Changes to power management on Haswell address both active (in use) and sleep states in order to see the biggest alterations from previous architectures. The goal is to lower the power consumption required during CPU load while also decreasing the amount of time it takes for the entire system to enter and leave sleep states. Intel introduces a new S0ix status that it is borrowing from the ultra-mobile designs of Atom to get a 20x improvement in low power states, and allows improved realizable battery life.
Just as important as the new states themselves is that Intel claims they are completely transparent to "well written" software.
Other changes in the design address power with Haswell, including changes to Turbo Boost technology and more granular voltage and frequency "islands" for the CPU to enter. Also changed from SNB and IVB is that the frequency of the cores is decoupled from the ring bus allowing voltages to scale more gracefully to where the power is actually needed. For example, Ivy Bridge and Sandy Bridge both required power to increase on the CPU cores when the GPU needed more bandwidth on the ring interconnect for other purposes, which is a waste of valuable power.
While we talked about the idle power changes in the slide above, Intel also pointed out that at this point that is is the only CPU vendor that has complete control over its manufacturing. Intel can utilize that advantage by tweaking the process in very specific ways to meet any goals that the engineers might have.
Because the majority of Haswell designs will be completely Intel-based platforms, it makes sense for Intel to address this as well. You will see new voltage regulators and better power-managed controllers (embedded now) in addition to new IO options like I2C, SDIO and I2s that are traditionally only found in mobile devices. New link power states for traditional IO connections like USB and SATA are being introduced that can nearly drop power draw at idle to zero watts.
Haswell Microarchitecture Changes
While the Haswell design is based mainly on the architecture introduced with Sandy Bridge, there are some changes that Intel made to improve performance in the more typical fashion with an eye towards IPC (instructions per clock).
There were no changes in the key pipelines of Haswell but there were many areas that Intel said are "typical improvement points" for the company. The branch predictor has been improved as this is usually the best return on time investment from a CPU-design stand point; Intel increased the buffers on the OOO (out of order) structures in order to help improve the ability for the processor to find parallelism and take advantage of it.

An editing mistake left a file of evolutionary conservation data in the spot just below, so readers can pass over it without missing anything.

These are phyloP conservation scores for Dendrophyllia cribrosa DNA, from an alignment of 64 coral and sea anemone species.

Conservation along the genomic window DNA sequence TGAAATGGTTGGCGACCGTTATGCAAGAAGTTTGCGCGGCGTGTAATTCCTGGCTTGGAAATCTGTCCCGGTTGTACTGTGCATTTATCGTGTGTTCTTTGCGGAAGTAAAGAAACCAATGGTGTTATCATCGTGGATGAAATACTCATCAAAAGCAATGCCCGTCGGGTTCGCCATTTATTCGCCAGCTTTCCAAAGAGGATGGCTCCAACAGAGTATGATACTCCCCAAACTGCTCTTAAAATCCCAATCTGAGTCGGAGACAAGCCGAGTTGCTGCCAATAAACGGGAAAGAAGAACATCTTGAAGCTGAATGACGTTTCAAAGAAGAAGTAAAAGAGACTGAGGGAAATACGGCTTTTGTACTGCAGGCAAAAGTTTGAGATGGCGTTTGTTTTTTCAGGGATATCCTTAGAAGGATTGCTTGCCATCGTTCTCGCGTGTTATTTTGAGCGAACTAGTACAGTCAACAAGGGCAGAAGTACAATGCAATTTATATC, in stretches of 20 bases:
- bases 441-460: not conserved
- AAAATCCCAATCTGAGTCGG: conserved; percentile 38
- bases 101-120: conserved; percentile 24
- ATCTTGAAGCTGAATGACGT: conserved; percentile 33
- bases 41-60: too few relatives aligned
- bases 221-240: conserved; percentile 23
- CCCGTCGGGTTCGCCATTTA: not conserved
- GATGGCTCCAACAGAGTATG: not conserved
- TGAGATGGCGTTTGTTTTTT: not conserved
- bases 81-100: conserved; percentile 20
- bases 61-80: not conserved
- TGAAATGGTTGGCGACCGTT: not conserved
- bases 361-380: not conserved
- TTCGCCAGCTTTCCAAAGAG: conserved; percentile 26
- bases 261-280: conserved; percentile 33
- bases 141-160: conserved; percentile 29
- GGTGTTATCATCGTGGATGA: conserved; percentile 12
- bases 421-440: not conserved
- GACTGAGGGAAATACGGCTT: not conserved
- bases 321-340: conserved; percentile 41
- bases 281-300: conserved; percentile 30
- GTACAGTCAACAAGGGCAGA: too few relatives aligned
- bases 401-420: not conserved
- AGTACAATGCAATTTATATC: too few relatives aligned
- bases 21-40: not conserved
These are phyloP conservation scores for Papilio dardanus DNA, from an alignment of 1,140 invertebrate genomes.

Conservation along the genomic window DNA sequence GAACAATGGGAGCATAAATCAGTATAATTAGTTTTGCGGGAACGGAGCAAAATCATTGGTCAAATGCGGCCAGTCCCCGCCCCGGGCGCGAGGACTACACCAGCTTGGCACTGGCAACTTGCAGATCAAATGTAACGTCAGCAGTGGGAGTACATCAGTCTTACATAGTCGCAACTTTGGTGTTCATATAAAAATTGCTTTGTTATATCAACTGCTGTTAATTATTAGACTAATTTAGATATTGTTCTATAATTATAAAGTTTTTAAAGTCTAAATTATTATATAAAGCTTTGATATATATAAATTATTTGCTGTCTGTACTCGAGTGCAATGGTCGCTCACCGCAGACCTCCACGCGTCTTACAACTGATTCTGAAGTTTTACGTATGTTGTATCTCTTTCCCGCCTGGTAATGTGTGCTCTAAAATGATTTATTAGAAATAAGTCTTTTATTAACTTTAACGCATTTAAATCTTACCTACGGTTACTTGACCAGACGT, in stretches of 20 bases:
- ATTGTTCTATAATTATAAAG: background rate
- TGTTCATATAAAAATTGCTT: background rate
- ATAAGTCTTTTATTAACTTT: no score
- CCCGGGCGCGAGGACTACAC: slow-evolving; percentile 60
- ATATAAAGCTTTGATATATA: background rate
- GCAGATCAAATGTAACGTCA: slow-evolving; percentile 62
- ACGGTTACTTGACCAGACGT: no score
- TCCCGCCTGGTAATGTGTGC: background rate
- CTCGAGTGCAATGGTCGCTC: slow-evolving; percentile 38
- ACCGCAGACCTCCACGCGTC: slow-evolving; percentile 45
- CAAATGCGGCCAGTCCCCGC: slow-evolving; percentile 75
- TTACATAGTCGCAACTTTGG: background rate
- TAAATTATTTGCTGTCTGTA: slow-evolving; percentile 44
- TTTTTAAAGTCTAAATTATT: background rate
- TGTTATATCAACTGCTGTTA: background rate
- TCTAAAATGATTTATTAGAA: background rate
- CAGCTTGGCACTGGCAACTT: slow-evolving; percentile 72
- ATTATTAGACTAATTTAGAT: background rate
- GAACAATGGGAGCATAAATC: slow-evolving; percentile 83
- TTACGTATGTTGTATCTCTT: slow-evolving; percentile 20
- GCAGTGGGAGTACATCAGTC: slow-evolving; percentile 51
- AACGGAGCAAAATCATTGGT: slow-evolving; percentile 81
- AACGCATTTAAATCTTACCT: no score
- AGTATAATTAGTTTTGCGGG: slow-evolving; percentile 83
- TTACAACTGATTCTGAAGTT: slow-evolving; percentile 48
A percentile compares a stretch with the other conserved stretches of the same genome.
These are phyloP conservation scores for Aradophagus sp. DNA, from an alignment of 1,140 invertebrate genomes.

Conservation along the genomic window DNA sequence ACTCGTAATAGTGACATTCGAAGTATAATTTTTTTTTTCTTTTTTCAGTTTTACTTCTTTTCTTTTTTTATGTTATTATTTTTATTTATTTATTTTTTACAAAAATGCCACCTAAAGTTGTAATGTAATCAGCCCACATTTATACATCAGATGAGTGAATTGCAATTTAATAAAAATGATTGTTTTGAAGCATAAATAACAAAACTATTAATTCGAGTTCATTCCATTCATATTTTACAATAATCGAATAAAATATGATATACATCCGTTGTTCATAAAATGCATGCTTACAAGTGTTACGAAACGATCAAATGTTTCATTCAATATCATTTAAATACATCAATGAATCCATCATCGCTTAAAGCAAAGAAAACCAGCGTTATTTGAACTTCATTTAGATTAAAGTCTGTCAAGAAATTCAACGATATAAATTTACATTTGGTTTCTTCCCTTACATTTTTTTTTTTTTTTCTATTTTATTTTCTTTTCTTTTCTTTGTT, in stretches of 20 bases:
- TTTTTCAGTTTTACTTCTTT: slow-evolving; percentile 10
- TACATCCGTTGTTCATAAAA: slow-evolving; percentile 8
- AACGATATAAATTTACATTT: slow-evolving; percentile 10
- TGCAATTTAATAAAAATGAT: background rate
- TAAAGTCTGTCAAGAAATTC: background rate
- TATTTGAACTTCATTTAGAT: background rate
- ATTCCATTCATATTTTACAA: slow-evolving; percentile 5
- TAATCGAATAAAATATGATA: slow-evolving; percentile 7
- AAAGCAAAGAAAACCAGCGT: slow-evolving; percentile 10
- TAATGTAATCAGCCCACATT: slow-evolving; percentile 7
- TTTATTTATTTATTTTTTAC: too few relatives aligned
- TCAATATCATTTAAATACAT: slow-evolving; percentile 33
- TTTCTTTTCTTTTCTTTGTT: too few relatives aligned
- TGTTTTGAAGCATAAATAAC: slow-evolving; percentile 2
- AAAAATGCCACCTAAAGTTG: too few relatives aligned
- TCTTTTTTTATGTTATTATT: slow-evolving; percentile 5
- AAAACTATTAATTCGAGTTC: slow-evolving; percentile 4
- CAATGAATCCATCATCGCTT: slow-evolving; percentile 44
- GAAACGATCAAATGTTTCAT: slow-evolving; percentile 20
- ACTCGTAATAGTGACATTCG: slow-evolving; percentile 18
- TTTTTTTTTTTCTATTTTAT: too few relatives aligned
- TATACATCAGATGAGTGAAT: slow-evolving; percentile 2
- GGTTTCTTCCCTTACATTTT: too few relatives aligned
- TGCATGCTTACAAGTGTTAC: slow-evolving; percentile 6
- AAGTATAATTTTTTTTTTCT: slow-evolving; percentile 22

Throughput also sees a boost, with 8 total ports on the reservation station with another ALU unit, another branching unit, and address store. This gives Haswell some improved metrics like two branches per cycle and two floating point MADDs per cycle – both improvements over what we saw in Sandy Bridge and Ivy Bridge processors.
New compute instructions expand on AVX, doubling both single precision and double precision FLOPs per core per cycle. Other new instructions accelerate very specific algorithms with updates for extract and deposits, bit manipulation, rotates, etc.
The cache implementation also sees interesting changes with Haswell including a doubling of the bandwidth to 32-bits wide and one L2 cache read every cycle. Seeing both L1 and L2 cache bandwidths double in a single generation without changing the organization and size of those structures is impressive, though it needs more explanation as well.
Another big upcoming change is the introduction of transactional synchronization extensions (TSX). TSX is a method to improve concurrency and multi-threadedness with as little work for the programmer as possible. By using these new ISA extensions, a developer can apply simple prefixes and suffixes to code blocks to indicate that they are independent and can be run in parallel. Hardware is then capable of managing transactional updates and restart execution if the required block isn't able to be run.
While this might be pretty specific to discuss with our audience, the implications are impressive. Increasing the parallelization of software is one of the key issues holding back innovation on many levels. We have seen the GPU vendors fight this (think CUDA) for years, and Intel's continued push into the MIC (many integrated core) markets will require it as well. If you are interested in this technology, you should check out David Kanter's detailed analysis of it.